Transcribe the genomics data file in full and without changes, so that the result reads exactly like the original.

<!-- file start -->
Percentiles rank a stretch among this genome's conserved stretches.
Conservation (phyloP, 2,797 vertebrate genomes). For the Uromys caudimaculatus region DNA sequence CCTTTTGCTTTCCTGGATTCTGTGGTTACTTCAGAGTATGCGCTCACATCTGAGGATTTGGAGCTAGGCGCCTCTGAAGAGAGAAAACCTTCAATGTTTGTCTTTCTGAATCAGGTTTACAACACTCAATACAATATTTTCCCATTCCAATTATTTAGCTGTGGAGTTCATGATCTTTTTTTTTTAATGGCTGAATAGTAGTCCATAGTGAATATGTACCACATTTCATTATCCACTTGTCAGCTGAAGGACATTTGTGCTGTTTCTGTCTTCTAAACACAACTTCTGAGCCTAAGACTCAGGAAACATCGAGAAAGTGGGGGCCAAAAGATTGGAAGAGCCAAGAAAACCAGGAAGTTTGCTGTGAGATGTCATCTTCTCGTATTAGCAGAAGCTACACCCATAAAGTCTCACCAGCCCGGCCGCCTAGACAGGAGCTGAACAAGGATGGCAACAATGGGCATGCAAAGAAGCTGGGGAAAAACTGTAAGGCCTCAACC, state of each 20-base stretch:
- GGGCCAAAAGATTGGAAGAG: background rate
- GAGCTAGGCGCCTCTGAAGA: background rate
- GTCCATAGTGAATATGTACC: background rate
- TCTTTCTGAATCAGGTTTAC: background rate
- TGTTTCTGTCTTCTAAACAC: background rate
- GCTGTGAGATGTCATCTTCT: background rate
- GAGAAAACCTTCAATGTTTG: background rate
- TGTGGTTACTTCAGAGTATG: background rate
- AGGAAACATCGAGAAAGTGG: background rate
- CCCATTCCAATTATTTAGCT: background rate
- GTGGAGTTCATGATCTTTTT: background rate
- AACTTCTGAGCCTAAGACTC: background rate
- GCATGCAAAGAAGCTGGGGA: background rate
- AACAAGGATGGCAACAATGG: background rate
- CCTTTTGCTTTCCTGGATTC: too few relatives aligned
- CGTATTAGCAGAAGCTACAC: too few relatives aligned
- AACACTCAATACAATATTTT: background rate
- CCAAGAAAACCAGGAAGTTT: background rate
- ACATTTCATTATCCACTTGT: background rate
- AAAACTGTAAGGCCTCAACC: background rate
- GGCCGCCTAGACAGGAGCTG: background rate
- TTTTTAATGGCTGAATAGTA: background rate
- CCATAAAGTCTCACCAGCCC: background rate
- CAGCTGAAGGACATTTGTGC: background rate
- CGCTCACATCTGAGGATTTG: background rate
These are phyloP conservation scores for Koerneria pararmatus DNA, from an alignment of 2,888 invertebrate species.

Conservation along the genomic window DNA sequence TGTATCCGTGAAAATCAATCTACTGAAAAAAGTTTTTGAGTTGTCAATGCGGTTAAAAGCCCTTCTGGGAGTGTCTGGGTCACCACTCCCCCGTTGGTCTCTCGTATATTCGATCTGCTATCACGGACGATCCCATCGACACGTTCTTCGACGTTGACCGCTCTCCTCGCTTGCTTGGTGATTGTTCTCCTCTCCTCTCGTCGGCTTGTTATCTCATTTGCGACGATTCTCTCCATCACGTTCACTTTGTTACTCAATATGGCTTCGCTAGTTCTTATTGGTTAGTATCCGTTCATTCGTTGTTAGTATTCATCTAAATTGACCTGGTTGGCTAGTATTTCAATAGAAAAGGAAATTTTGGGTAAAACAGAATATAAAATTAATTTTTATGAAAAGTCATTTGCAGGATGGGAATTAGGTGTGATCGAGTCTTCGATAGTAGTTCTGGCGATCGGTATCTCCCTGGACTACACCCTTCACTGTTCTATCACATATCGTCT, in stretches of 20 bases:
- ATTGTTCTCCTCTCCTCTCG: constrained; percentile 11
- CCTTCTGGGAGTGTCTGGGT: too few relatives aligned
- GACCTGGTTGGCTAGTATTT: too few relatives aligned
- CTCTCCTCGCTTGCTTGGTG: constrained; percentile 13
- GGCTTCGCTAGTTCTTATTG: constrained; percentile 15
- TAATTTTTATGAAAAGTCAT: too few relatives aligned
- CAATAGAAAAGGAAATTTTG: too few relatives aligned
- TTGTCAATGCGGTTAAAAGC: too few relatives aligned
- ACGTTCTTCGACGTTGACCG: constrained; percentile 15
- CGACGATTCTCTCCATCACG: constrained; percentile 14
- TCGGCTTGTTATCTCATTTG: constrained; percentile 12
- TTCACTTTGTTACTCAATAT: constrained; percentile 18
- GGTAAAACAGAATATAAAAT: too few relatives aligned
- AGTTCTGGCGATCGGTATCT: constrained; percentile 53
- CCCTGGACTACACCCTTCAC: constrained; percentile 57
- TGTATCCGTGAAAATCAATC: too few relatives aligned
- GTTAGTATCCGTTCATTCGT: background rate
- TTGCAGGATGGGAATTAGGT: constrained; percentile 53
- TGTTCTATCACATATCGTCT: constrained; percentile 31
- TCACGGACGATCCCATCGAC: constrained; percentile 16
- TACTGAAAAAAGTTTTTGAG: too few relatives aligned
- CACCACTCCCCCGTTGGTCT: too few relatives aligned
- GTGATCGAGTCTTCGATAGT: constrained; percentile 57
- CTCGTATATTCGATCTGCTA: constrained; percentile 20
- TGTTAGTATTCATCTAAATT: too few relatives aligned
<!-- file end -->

Percentiles rank a stretch among this genome's conserved stretches.
Conservation (phyloP, 2,797 vertebrate genomes). For the Uromys caudimaculatus region DNA sequence CCTTTTGCTTTCCTGGATTCTGTGGTTACTTCAGAGTATGCGCTCACATCTGAGGATTTGGAGCTAGGCGCCTCTGAAGAGAGAAAACCTTCAATGTTTGTCTTTCTGAATCAGGTTTACAACACTCAATACAATATTTTCCCATTCCAATTATTTAGCTGTGGAGTTCATGATCTTTTTTTTTTAATGGCTGAATAGTAGTCCATAGTGAATATGTACCACATTTCATTATCCACTTGTCAGCTGAAGGACATTTGTGCTGTTTCTGTCTTCTAAACACAACTTCTGAGCCTAAGACTCAGGAAACATCGAGAAAGTGGGGGCCAAAAGATTGGAAGAGCCAAGAAAACCAGGAAGTTTGCTGTGAGATGTCATCTTCTCGTATTAGCAGAAGCTACACCCATAAAGTCTCACCAGCCCGGCCGCCTAGACAGGAGCTGAACAAGGATGGCAACAATGGGCATGCAAAGAAGCTGGGGAAAAACTGTAAGGCCTCAACC, state of each 20-base stretch:
- GGGCCAAAAGATTGGAAGAG: background rate
- GAGCTAGGCGCCTCTGAAGA: background rate
- GTCCATAGTGAATATGTACC: background rate
- TCTTTCTGAATCAGGTTTAC: background rate
- TGTTTCTGTCTTCTAAACAC: background rate
- GCTGTGAGATGTCATCTTCT: background rate
- GAGAAAACCTTCAATGTTTG: background rate
- TGTGGTTACTTCAGAGTATG: background rate
- AGGAAACATCGAGAAAGTGG: background rate
- CCCATTCCAATTATTTAGCT: background rate
- GTGGAGTTCATGATCTTTTT: background rate
- AACTTCTGAGCCTAAGACTC: background rate
- GCATGCAAAGAAGCTGGGGA: background rate
- AACAAGGATGGCAACAATGG: background rate
- CCTTTTGCTTTCCTGGATTC: too few relatives aligned
- CGTATTAGCAGAAGCTACAC: too few relatives aligned
- AACACTCAATACAATATTTT: background rate
- CCAAGAAAACCAGGAAGTTT: background rate
- ACATTTCATTATCCACTTGT: background rate
- AAAACTGTAAGGCCTCAACC: background rate
- GGCCGCCTAGACAGGAGCTG: background rate
- TTTTTAATGGCTGAATAGTA: background rate
- CCATAAAGTCTCACCAGCCC: background rate
- CAGCTGAAGGACATTTGTGC: background rate
- CGCTCACATCTGAGGATTTG: background rate
These are phyloP conservation scores for Koerneria pararmatus DNA, from an alignment of 2,888 invertebrate species.

Conservation along the genomic window DNA sequence TGTATCCGTGAAAATCAATCTACTGAAAAAAGTTTTTGAGTTGTCAATGCGGTTAAAAGCCCTTCTGGGAGTGTCTGGGTCACCACTCCCCCGTTGGTCTCTCGTATATTCGATCTGCTATCACGGACGATCCCATCGACACGTTCTTCGACGTTGACCGCTCTCCTCGCTTGCTTGGTGATTGTTCTCCTCTCCTCTCGTCGGCTTGTTATCTCATTTGCGACGATTCTCTCCATCACGTTCACTTTGTTACTCAATATGGCTTCGCTAGTTCTTATTGGTTAGTATCCGTTCATTCGTTGTTAGTATTCATCTAAATTGACCTGGTTGGCTAGTATTTCAATAGAAAAGGAAATTTTGGGTAAAACAGAATATAAAATTAATTTTTATGAAAAGTCATTTGCAGGATGGGAATTAGGTGTGATCGAGTCTTCGATAGTAGTTCTGGCGATCGGTATCTCCCTGGACTACACCCTTCACTGTTCTATCACATATCGTCT, in stretches of 20 bases:
- ATTGTTCTCCTCTCCTCTCG: constrained; percentile 11
- CCTTCTGGGAGTGTCTGGGT: too few relatives aligned
- GACCTGGTTGGCTAGTATTT: too few relatives aligned
- CTCTCCTCGCTTGCTTGGTG: constrained; percentile 13
- GGCTTCGCTAGTTCTTATTG: constrained; percentile 15
- TAATTTTTATGAAAAGTCAT: too few relatives aligned
- CAATAGAAAAGGAAATTTTG: too few relatives aligned
- TTGTCAATGCGGTTAAAAGC: too few relatives aligned
- ACGTTCTTCGACGTTGACCG: constrained; percentile 15
- CGACGATTCTCTCCATCACG: constrained; percentile 14
- TCGGCTTGTTATCTCATTTG: constrained; percentile 12
- TTCACTTTGTTACTCAATAT: constrained; percentile 18
- GGTAAAACAGAATATAAAAT: too few relatives aligned
- AGTTCTGGCGATCGGTATCT: constrained; percentile 53
- CCCTGGACTACACCCTTCAC: constrained; percentile 57
- TGTATCCGTGAAAATCAATC: too few relatives aligned
- GTTAGTATCCGTTCATTCGT: background rate
- TTGCAGGATGGGAATTAGGT: constrained; percentile 53
- TGTTCTATCACATATCGTCT: constrained; percentile 31
- TCACGGACGATCCCATCGAC: constrained; percentile 16
- TACTGAAAAAAGTTTTTGAG: too few relatives aligned
- CACCACTCCCCCGTTGGTCT: too few relatives aligned
- GTGATCGAGTCTTCGATAGT: constrained; percentile 57
- CTCGTATATTCGATCTGCTA: constrained; percentile 20
- TGTTAGTATTCATCTAAATT: too few relatives aligned